SCOTLAND legend Peter Wright believes the most worrying part of Andy Robinson's resignation as head coach is the lack of a viable Scot as a successor.

Under Robinson, Scotland had lost 10 of their last 13 matches, including being knocked out of the World Cup in New Zealand last year at the group stage for the first time.

A 2012 Six Nations wooden spoon followed with the sad Scots losing all five games, and although Robbo was boosted by wins in Australia, Fiji and Samoa on the summer tour, defeats in the Autumn EMC Test Series at the hands of New Zealand and South Africa, followed by Saturday's catastrophic 21-15 loss to Tonga, forced him to fall on his sword.

Now, although SRU chief executive Mark Dodson has confirmed the search for a successor will begin right away, Wrighty believes the most negative part of that process is that the next head coach will almost certainly not be a Scot.

Wright said: "I think the most worrying aspect of this whole situation is that there is no Scottish option as a successor to Robinson.

"The people who have to take the blame for that are the SRU. We are now in a position where the Performance Director has gone, there is no Director of Rugby and now no head coach.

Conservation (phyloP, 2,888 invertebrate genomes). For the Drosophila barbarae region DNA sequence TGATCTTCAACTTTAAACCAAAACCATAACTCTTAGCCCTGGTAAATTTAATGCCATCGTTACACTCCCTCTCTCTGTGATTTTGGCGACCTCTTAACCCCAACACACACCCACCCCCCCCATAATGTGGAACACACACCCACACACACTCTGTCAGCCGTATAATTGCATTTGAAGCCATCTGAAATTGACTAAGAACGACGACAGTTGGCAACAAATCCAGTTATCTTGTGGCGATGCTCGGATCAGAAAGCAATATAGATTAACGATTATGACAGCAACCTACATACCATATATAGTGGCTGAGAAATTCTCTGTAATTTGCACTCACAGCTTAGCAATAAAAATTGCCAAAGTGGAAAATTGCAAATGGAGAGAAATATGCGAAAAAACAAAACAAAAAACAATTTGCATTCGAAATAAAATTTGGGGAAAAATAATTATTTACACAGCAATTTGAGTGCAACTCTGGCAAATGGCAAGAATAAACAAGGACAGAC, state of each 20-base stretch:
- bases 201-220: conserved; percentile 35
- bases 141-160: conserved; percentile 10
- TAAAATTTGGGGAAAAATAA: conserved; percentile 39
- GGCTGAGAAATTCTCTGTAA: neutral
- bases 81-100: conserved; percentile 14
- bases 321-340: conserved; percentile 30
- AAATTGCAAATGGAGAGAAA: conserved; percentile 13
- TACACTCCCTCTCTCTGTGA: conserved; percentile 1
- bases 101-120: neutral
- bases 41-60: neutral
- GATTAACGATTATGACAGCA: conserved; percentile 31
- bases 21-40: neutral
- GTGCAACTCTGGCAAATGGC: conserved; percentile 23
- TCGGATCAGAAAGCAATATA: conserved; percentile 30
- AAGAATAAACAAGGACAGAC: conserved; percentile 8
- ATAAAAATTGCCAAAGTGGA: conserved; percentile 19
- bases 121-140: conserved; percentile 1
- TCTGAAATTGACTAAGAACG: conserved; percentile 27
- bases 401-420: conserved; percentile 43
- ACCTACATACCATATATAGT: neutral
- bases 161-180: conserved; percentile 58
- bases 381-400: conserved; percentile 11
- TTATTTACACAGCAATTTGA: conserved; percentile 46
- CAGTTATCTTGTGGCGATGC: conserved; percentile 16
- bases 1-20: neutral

"The fact there is no real Scottish option is a damming indictment of the SRU and their coaching pathway.

"I think everyone coaching in the Scottish game has to look at themselves, but the fact remains that the SRU have the responsibility to develop Scottish coaching talent and right now there is no Scot who can step up and fill the breach left for the Six Nations."

Although Robinson had avoided announcing his resignation in the aftermath of Saturday's defeat to Tonga, the Englishman was seen in heated and protracted discussions with SRU chief executive Mark Dodson after the game.

But after a night to reflect on a series of Autumn Test results that have seen Scotland drop to 10th in the IRB rankings and left them, disastrously, in the third pot of seeds for the Rugby World Cup draw in December, Robbo jumped.

He said: "It has been a privilege to be the head coach of Scotland and I'd like to thank the fans, players, coaches and staff for all their support over the past few years.

"I believe I have left the team in a better position than when I took over. I am very disappointed by our recent results, but I have belief in the players to develop into a winning team."

Head coach of the Under-20 national side, Sean Lineen, is the current favourite with Scottish bookmaker McBookie to take the job but, in the short term, the most viable option may be Scott Johnson, Robinson's Australian senior assistant coach, who was only appointed in June.

Former Scotland and British Lions star Wrighty said: "Right now I would say the commonsense approach would be for the SRU to take their time.

"It may be best to run with Johnson and see how things pan out over the Six Nations."